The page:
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The invasive spotted lanternfly kills many crops and trees and can cause a state hundreds of millions of dollars annually. Several states are sounding the alarm and quarantining more counties.
As spring gets into full swing, the eggs of the colorful spotted lanternfly are hatching across the mid-Atlantic. But the striking bug with vibrant wings is devastating to hardwood trees, crops and other plants, and states suffering from major losses during the past few years are beefing up their efforts to squash them out.
The Pennsylvania Department of Agriculture added 11 counties to its quarantine list late last month to help stop the spread of the invasive species. If it’s not contained, the spotted lanternfly could cost the state $324 million annually and the loss of about 2,800 jobs, according to a study by economists in Penn State University’s College of Agricultural Sciences. But under a worst-case scenario, damages could rise to $554 million annually and a loss of 5,000 jobs, they warn.
"Spotted lanternflies threaten outdoor businesses and quality of life as well as grapes and other valuable crops Pennsylvania's economy depends on," Agriculture Secretary Russell Redding said in a statement.
The spotted lanternfly is an invasive species native to Asia that was first found in 2014 in Berks County, Pennsylvania and has since spread to multiple states. Adult spotted lanternflies are approximately 1-inch long and 1/2-inch wide, and have large and visually striking wings.
During the quarantine, people are prohibited from moving lanternflies. Businesses are also required to get a spotted lanternfly permit if they move products and vehicles in the affected counties.
Spotted Lanternfly Spreading in Other States
While the spotted lanternfly was first discovered in Pennsylvania, the insect has spread to other states including New Jersey, Delaware, Maryland, Virginia, West Virginia, New York, Connecticut and Ohio.
New Jersey first detected the invasive species in 2018. Since then, the spotted lanternfly has been found in every county, although populations remain most troublesome in the ones bordering Pennsylvania. The New Jersey Agricultural Experiment Station says residents should inspect vehicles for hitchhiking bugs as well as packing bins, firewood, paving stones, lawn equipment and other items for egg masses.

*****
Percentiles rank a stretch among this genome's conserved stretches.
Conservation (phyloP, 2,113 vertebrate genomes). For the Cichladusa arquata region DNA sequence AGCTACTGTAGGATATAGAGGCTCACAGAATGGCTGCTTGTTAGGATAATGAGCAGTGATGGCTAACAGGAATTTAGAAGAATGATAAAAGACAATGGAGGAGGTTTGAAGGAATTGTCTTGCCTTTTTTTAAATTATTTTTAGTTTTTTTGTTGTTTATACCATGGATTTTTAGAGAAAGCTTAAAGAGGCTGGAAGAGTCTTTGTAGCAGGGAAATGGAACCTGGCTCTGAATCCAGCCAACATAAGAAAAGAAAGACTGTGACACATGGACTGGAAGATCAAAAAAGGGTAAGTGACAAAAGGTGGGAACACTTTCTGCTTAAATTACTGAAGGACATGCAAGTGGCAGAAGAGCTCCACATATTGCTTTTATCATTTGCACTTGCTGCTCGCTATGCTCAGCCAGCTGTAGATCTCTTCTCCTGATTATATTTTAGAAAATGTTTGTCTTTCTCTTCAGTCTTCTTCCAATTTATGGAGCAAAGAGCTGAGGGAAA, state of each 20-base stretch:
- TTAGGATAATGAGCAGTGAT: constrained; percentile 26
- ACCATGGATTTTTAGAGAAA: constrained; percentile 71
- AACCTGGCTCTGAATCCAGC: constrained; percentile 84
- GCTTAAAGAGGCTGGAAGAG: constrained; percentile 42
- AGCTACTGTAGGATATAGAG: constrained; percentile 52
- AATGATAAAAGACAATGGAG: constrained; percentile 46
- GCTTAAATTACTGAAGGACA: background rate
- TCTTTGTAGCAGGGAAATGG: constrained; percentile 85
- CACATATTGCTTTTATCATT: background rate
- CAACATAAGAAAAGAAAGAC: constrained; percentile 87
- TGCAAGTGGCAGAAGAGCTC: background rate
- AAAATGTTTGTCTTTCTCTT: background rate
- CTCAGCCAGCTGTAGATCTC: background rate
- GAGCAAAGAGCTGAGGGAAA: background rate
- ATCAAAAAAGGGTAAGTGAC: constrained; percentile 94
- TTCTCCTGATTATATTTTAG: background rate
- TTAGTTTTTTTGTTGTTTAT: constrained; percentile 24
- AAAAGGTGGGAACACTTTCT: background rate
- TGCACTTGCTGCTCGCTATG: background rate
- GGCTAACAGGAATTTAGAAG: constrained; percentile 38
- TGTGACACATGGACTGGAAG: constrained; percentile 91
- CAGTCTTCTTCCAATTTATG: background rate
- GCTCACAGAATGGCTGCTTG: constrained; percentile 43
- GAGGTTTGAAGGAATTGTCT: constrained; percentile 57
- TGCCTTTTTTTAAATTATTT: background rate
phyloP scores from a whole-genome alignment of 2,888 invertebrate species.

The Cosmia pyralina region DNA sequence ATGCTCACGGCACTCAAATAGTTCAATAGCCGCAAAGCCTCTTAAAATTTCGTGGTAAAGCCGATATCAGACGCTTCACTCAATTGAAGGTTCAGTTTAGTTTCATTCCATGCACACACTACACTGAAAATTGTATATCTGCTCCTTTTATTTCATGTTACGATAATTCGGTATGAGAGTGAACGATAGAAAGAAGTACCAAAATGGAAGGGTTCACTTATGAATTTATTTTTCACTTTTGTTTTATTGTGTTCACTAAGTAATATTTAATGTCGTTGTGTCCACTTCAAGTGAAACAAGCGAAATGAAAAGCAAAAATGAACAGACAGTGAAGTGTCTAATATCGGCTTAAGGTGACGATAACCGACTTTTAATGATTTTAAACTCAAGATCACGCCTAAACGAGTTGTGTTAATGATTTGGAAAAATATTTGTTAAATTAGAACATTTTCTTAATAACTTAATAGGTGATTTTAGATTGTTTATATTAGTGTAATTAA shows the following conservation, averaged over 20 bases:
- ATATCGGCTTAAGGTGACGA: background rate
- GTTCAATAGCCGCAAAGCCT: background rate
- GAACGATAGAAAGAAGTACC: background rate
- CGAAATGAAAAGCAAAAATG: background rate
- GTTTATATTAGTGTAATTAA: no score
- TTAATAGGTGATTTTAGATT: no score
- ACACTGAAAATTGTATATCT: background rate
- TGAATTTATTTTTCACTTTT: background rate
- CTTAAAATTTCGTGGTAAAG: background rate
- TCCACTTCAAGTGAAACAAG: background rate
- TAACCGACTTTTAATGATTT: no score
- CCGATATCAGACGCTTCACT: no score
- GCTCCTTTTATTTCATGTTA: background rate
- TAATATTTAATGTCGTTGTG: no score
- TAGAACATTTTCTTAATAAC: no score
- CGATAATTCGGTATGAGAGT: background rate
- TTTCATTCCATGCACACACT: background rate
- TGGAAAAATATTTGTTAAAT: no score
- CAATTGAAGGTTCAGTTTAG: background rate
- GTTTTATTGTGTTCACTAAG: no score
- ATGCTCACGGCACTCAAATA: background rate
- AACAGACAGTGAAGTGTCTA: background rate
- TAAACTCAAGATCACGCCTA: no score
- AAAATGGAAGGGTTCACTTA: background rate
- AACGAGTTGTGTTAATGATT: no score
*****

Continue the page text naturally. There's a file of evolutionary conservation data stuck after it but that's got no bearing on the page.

Unfortunately, the insect can be devastating to crops and hardwood trees. The lanternfly feeds on the sap of many different plants and trees, including grapevines, maples, black walnuts and others. While the insect is harmless to animals and humans, it does affect the quality of life for those living in heavily infested areas.
In hopes of tracking the spotted lanternfly, the New Jersey Department of Agriculture has provided residents with a tool to report sightings of the lanternfly.
In New York, the Department of Agriculture and Markets issued a quarantine that restricts goods brought into New York from quarantined areas in Delaware, New Jersey, Pennsylvania, Maryland and Virginia. The quarantine requires packing materials, landscaping and construction equipment and nursery stock to have inspection certificates issued from the affected states.
Stopping the Spread
The Pennsylvania Department of Agriculture compiled a checklist residents and businesses can reference to help stop the bug’s spread. The list:
- Shows how to comply with the quarantine order.
- Recommends destroying spotted lanternflies and their eggs.
- Advises to "look before you leave" as the insect can move easily and quickly, providing information on how to inspect vehicles, trailers or any outdoor items before moving them within or out of quarantine locations.
- Says report any spotted lanternfly sighting immediately.
“Kill every bug,” Redding said. “Check your vehicles before traveling to ensure you're not transporting them to a new area for new opportunities to devastate crops and outdoor quality of life."
Andre Claudio is an assistant editor at Route Fifty.